As a grade school student, I listened with my whole heart and soul to what the nuns taught me. So, imagine my surprise when Sister Rosa, a nun who tended the convent grounds, warned us, a group of navy-blue-uniformed girls, about the dangers of the moon. We all stopped and stared. We felt she was going to impart great wisdom to us. We knew what she had to say was going to be life-changing. Sister Rosa had never spoken to us before.
Despite her petite and wiry frame, Sister Rosa gave the impression of great strength. She carried a sense of certitude and grave seriousness; she was well-wrinkled and deeply baked from years in the Texas sun. She spoke with a strong, foreign accent which gave her a complete air of mystery, and, oddly, supreme authority.
“Where,” she asked, “do you think the word ‘lunacy’ came from?” We were grade school kids, second or third grade, we had no idea. We just knew that lunacy meant being crazy and, for damn straight sure, we, grade schoolers, knew that we did not want to be crazy—ever.
“The word ‘lunacy’ comes from the Latin luna, meaning moon,” she said. Sister Rosa stood there in silence as she let her information slide into place. And then, as if lining up all of the chambers in a gun, Sister Rosa fired her ultimate salvo.
“Never look at the moon,” she cautioned, “for if you look at the moon, you will become a lunatic!” Sister Rosa underscored her words with her cautionary finger punctuating the air. She repeated her dictate as she rolled her eyes for emphasis; she, then, told us the tale of a woman from her homeland. This woman had gone crazy from looking at the moon.
We were stunned into total silence and awe. You could hear a pin drop in the room. You could hear the penny drop in our minds as we scrambled to absorb this startling bit of information.
For a few minutes, I seriously considered Sister Rosa’s words as truth. Her words made sense to me. Luna, lunatic, lunacy, it all added up, at least, etymologically speaking. And she personally knew the moon-looking crazy woman; that was hard to forget.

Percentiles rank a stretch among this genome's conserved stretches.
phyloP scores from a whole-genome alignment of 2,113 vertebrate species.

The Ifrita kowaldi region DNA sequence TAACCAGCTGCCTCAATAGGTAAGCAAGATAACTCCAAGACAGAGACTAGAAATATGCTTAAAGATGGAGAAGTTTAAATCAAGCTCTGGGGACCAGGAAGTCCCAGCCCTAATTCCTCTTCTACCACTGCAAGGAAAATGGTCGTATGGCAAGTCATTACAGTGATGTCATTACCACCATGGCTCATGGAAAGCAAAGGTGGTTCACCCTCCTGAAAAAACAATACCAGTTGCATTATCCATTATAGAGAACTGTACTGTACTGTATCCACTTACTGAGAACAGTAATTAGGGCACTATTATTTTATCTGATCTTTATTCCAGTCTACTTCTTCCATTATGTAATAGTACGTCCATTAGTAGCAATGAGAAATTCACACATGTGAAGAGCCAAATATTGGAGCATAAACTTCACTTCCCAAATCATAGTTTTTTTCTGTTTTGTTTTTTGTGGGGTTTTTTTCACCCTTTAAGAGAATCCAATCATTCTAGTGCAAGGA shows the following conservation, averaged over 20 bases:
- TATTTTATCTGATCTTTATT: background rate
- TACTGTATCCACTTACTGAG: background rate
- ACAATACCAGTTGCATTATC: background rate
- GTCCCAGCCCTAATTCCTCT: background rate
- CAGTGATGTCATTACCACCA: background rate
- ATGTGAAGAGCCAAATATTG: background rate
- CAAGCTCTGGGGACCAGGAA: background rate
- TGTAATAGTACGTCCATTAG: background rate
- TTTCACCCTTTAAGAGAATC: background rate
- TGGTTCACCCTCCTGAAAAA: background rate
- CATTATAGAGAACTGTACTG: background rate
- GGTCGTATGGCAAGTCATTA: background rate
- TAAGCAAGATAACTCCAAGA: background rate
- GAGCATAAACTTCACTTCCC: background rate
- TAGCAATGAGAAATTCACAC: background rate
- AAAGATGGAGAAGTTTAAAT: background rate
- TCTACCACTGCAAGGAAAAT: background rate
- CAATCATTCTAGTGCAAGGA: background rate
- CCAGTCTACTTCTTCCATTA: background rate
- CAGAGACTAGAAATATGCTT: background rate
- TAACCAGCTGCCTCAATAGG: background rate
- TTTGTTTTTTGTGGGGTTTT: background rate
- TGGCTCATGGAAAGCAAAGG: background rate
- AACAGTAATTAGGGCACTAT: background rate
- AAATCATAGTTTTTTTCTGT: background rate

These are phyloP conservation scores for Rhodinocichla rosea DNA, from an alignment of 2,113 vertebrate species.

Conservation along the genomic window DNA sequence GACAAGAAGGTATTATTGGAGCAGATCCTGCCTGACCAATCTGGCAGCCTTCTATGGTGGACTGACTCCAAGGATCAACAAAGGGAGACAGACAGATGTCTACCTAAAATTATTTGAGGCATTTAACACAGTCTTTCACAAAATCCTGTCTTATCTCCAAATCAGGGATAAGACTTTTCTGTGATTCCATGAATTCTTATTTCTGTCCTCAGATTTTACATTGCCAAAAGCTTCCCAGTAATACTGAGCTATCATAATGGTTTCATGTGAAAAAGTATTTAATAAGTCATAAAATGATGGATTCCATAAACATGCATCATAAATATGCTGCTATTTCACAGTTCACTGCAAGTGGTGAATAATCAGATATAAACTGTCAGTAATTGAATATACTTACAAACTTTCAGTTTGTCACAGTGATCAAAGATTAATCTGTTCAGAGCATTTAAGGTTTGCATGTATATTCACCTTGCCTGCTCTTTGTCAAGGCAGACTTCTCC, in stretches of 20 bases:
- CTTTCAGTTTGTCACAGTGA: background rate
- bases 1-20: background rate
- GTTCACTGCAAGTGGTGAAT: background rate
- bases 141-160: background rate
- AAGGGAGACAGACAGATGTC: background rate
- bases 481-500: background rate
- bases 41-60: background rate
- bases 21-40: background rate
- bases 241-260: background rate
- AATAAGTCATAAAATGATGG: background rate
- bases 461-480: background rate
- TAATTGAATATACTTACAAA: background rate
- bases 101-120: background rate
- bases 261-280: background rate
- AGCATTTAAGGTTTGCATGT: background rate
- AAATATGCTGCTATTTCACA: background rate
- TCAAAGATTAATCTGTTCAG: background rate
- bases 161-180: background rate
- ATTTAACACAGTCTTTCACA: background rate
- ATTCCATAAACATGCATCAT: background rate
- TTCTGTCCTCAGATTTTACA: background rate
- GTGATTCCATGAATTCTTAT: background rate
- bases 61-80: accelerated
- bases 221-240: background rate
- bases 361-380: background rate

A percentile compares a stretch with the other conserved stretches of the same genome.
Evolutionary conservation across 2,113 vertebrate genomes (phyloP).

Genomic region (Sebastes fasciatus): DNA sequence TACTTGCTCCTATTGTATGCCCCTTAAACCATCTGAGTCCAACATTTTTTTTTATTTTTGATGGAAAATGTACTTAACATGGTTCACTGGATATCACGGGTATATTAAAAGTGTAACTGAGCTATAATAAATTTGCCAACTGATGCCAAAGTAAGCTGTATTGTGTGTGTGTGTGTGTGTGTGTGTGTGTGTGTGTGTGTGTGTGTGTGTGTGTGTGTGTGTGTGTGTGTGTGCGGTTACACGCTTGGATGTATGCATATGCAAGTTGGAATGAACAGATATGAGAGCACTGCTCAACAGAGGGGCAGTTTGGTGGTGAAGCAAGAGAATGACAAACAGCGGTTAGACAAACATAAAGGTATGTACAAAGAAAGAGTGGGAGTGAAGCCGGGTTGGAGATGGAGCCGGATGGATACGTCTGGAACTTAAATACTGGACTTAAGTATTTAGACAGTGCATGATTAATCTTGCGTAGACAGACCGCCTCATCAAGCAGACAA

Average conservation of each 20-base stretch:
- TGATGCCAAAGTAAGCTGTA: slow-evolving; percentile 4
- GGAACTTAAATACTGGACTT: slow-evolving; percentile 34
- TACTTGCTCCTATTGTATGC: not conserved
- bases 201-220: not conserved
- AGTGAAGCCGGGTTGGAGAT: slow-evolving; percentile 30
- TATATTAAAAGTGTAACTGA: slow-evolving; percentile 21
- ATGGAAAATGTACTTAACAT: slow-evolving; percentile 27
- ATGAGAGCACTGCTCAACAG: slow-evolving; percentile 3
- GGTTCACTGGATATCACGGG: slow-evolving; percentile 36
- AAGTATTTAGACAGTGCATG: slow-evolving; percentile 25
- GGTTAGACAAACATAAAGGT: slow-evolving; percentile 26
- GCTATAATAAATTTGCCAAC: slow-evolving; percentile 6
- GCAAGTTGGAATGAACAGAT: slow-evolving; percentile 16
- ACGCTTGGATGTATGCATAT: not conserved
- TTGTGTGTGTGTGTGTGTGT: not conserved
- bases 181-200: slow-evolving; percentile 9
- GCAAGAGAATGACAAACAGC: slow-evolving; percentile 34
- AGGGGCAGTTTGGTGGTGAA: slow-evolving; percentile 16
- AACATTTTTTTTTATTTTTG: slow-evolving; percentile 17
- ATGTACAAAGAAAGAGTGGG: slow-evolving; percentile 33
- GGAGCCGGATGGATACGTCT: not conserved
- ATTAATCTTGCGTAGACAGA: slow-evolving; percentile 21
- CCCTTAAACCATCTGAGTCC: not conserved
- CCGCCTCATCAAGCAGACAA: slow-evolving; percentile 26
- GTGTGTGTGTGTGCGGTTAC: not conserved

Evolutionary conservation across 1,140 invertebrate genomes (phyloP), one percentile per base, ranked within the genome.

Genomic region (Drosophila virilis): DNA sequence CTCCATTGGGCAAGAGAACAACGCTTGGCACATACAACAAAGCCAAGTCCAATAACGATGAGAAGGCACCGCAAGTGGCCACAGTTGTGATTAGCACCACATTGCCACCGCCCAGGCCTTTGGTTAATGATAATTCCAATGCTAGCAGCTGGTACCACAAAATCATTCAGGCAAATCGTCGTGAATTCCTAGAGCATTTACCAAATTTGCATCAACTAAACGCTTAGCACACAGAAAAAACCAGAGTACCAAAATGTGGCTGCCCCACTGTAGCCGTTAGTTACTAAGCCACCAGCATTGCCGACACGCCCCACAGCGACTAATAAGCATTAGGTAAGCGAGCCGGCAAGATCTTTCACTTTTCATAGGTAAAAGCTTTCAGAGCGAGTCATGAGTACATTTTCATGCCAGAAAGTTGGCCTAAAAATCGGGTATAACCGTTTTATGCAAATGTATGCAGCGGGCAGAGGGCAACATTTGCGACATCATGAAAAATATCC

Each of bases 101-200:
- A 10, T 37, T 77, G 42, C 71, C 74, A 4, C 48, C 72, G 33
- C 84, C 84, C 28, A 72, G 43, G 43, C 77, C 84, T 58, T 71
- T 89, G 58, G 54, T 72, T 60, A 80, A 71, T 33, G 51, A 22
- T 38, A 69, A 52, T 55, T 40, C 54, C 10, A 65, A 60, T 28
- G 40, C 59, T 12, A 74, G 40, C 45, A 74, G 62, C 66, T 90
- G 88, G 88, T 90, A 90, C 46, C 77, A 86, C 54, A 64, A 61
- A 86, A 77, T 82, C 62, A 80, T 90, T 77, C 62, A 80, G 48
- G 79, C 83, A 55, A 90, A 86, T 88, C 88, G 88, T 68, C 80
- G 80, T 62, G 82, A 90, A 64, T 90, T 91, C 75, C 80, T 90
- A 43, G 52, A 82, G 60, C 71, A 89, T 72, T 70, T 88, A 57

Nonetheless, I did forget. I did not take Sister Rosa’s words to heart. There was a slight thrill for the potential for a moon-induced lunacy, but that never came to pass. And I continued to love the moon.
In fact, I have an unabashed love affair with the moon. I find her peaceful, calm, consoling, and outrageously beautiful. A one point or another, the moon has been my traveling companion, safe harbor, and touchstone.
There is something about the moon that calls me.
From crescent to full, the moon shows her many beautiful faces during the month. I like that the moon changes; she reminds me that the world is not static. I am not static. There is room for twists and turns. Change and shift, rotation and revolution are always possible. There is comfort in that. The moon steadies me like a rudder in a choppy sea of dailiness.
The moon illumined the way of the ancients. Today, the moon awakens in me primal memories of forgotten times when the movements of nature were viewed as sacred and soulful. Humans were aligned with the rhythms of the earth, sea, and sky. All pulsed together worked in one great gestalt of interconnectedness.
There is something seductive and beguiling about the moon. It possesses a unique, one-of-a-kind magnetism — a mesmerizing quality that beckons us into its feathery glow.
No wonder, poets, artists, and lyricists invoke the images of the moon and its lunar light. The moon’s light is diffuse and soft. The harsher realities of the day become less glaring; it smudges the fine lines of worry and heralds the sanctuary of sweet sleep and healing dreams. Moonlight illuminates romance, beauty, and, even, intrigue. It leads us home and gently embraces the busyness of the day. It is a beacon of light within a swirl of night blue sky.
The gravitational tugs of the moon push and pull the tides of our oceans, as well as our own deep waters. The moon speaks to our inner well springs of desires, what we choose to call in and what we choose to spit out; intentions and releases are our own push and pull of the moon.
The moon awakens our sixth sense and that deep-seated sense of knowing. Symbolically, it speaks to the Divine Feminine and the silvery energies of receiving, holding, maintaining, and birthing; energies that have been lost in the competitive drives to be the best and have the most.
There were those who gathered to dance naked in the light of a full moon. These days, most of us catch a quick drive-by glimpse. We stop, momentarily, and hang out in the spill of the moon’s shimmering, incandescent light.
Moonlight is magical. Many a wondrous thing can happen under its canopy. Just the thought of those possibilities awakens my inner Puck. Want to meet me under the moon tonight? Certainly, there will be some fun afoot.